Take a look at one of the paintings by Katherine Bakhoum Tisne: The black tree. Five figures in a dark landscape. Darkness like expectation, and colors challenging the eye. The man in blue is leaning up against the trunk of the tree. It is hardly a tree. It is a brain, a brain hibernating in history. Can the man in his blue robe feel it shake, quiver? Probably not: the work of the tree is slow. It has a long way to go.
Katherine Bakhoum’s art comes up out of an Egyptian childhood and from the distance of a life spent in France. What is left unsaid is as important as what is shown. A glance is not enough. Stand in front of these canvases for a while. Take your time. Linger. Do not slide your finger across the screen of the iPad. There is much more here than meets the eye. Decorative yes, as in old orientalism, when everything was texture and what wasn’t texture was veiled, — decorative but also tantalizing, a reincarnation of old spirits, dervishes, orientalist motifs and the stuff of a once-powerful civilization, the better to suggest it all might just come to life again.
Bakhoum works quickly but what she paints is slow. Standing on the shore, or on a jetty, the pastel figures often look as they had always been there, hoping against hope that something will happen. They are not waiting for the tide to come in, they are waiting for whatever might appear on the horizon. When nothing does, the painter makes it happen. Color dances. “Stop him from walking into the dark sea of this dream,” says the turquoise robe on the man moving in deeper. “Come to the other side of the canvas. Talk to him. Find out who he is.”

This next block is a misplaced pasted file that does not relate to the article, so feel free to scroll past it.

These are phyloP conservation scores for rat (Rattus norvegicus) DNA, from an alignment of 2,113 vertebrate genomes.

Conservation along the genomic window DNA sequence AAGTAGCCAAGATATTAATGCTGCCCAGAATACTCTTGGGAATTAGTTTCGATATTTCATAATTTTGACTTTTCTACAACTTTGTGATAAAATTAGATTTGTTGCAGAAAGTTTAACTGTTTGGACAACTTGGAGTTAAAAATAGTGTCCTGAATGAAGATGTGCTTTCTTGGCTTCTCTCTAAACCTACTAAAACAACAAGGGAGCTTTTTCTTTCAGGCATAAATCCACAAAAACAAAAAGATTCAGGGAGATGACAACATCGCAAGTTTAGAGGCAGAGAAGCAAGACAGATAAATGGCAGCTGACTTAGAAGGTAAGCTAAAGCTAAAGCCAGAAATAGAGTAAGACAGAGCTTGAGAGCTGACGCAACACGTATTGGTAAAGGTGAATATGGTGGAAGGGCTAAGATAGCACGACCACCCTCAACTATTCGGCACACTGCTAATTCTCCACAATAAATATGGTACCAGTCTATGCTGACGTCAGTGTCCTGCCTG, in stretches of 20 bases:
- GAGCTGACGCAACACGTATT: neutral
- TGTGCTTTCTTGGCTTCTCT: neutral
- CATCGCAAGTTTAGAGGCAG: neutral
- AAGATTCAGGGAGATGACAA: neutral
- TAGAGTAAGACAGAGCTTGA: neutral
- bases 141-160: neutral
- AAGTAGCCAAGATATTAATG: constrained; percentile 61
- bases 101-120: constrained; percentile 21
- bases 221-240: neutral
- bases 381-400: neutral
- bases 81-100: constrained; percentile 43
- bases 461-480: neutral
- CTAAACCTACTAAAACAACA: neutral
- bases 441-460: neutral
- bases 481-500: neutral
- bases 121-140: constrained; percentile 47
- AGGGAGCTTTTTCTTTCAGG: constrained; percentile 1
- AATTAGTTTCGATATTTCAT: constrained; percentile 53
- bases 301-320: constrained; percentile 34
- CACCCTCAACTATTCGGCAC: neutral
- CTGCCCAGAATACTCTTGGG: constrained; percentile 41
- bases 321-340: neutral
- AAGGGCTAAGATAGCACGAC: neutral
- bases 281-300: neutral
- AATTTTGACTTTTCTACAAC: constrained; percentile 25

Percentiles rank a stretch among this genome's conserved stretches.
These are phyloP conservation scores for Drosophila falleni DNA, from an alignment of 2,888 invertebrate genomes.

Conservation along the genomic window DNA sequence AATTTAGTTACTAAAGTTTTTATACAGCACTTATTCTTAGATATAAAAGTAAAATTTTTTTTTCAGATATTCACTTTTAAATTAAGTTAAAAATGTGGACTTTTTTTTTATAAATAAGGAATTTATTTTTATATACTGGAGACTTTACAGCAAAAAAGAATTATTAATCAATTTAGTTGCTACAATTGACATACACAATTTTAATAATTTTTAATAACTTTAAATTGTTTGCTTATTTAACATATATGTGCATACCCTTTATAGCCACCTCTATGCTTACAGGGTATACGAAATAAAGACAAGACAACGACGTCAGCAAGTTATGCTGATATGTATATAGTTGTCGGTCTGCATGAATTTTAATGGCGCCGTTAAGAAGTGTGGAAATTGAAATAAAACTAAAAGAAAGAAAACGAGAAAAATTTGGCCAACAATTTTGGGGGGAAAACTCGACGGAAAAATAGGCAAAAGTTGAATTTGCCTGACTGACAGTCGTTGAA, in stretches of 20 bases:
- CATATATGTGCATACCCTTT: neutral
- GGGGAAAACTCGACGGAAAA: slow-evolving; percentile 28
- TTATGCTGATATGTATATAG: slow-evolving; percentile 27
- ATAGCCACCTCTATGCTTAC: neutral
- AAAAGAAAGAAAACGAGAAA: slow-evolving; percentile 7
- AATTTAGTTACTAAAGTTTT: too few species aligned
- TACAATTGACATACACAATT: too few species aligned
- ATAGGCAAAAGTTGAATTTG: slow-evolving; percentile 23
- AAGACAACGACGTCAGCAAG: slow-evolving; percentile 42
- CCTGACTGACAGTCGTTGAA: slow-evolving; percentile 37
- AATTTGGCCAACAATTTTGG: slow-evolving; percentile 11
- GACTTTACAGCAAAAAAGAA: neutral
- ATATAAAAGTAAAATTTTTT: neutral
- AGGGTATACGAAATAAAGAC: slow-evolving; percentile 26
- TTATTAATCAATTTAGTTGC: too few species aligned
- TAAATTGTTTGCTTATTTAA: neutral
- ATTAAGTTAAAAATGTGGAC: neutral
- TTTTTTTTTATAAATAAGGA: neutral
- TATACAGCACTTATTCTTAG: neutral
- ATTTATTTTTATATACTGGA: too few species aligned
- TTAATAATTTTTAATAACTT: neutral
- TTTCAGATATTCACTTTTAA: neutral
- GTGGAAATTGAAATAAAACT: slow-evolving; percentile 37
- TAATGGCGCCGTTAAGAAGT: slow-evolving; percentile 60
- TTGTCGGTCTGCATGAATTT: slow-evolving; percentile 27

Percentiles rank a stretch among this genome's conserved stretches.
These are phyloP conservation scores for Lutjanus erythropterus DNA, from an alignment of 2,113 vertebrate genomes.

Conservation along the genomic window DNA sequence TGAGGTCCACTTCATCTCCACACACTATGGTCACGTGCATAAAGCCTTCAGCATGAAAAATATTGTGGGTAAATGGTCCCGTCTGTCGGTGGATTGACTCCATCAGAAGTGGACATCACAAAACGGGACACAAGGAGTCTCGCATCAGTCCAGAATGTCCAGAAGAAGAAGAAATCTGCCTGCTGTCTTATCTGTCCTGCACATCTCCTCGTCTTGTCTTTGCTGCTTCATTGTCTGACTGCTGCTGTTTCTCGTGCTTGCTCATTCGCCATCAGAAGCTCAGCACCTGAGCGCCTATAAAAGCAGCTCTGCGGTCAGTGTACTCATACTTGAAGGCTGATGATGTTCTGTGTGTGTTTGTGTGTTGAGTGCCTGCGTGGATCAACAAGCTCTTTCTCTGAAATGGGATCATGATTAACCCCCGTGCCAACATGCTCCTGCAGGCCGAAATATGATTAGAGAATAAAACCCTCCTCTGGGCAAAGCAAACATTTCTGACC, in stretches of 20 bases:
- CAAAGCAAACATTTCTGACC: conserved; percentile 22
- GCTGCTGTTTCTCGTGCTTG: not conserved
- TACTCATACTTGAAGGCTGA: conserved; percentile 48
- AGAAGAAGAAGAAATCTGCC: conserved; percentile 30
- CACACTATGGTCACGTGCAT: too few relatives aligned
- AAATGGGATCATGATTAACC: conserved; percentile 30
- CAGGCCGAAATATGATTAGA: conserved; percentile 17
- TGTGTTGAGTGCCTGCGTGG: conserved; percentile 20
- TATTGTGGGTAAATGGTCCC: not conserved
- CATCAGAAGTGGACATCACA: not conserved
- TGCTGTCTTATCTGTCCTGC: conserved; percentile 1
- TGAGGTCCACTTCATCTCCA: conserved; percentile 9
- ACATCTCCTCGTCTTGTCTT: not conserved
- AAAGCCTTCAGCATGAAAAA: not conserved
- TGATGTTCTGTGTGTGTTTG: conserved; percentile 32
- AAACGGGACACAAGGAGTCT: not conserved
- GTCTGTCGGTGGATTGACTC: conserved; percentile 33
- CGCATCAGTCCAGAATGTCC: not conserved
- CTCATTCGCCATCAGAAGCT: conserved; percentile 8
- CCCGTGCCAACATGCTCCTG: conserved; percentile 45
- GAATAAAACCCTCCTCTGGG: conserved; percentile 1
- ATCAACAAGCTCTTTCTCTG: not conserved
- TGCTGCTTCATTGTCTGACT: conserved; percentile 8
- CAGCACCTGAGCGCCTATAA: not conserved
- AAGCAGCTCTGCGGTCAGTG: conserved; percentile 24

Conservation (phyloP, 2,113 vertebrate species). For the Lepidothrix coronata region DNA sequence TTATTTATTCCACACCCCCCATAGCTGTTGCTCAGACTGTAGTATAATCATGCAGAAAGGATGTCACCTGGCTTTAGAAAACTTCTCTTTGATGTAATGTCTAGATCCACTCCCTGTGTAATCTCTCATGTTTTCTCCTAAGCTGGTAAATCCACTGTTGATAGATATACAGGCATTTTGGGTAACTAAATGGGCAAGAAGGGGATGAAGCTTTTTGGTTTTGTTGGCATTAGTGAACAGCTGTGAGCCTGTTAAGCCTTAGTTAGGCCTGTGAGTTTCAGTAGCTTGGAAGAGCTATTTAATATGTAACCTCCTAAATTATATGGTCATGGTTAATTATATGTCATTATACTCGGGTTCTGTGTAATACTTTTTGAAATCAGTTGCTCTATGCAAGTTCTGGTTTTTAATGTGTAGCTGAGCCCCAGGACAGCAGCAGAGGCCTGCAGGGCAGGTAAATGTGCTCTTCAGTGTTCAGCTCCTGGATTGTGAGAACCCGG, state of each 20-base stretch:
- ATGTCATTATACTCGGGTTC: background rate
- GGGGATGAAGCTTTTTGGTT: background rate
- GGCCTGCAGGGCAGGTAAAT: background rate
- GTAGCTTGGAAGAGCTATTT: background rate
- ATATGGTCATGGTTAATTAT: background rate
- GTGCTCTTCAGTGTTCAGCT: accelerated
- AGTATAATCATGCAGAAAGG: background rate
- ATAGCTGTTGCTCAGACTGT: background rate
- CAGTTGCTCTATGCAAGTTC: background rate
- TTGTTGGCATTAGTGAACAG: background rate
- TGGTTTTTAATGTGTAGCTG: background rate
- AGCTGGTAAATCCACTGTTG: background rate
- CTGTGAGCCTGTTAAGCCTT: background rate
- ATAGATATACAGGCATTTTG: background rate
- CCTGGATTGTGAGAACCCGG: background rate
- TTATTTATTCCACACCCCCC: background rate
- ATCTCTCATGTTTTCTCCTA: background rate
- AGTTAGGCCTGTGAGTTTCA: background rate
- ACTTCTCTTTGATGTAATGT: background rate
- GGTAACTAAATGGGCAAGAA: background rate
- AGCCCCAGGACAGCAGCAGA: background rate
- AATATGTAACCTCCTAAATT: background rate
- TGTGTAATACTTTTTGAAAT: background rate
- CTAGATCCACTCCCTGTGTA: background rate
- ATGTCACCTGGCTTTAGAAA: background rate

In the same spirit, at the end of a pier, a dancing man’s trousers are yellow. He is almost part of a circus troupe, almost, but not quite. The sea is too gray, the landscape is too lonely to evoke a circus and a circus crowd. Who is watching here? Who is listening? In the same way, in another work, in the desert tundra, the shepherd tends his sheep in a bright red shepherd’s gown. The sheep do not notice, but we do. We notice that the shepherd wants to be noticed. Is it just for his beauty? Or would we like to hear his song? And the whirling dervish with the mad glint in his eye: isn’t he glancing our way, wondering whether we know why the painter chose to capture the lightness of his robes, with the thick white of her pastels, set him in the middle of that canvas, as though he was still an active spirit, whirling beyond the walls of the gallery?
The choice of ancient subject matters, the echo of orientalist pieces in the collages, like the echo of the appeal of ancient gestures, of foreign lands, and domestic tapestries, all this weaves up out of Katherine Bakhoum’s creations. Sometimes we only have the line of a horizon on which to hang our imagination, sometimes we only have the trace of a profile in the shadows. What we always have is a persistent belief in beauty.
Where there is beauty, there is hope. Katherine Bakhoum has abandoned neither.
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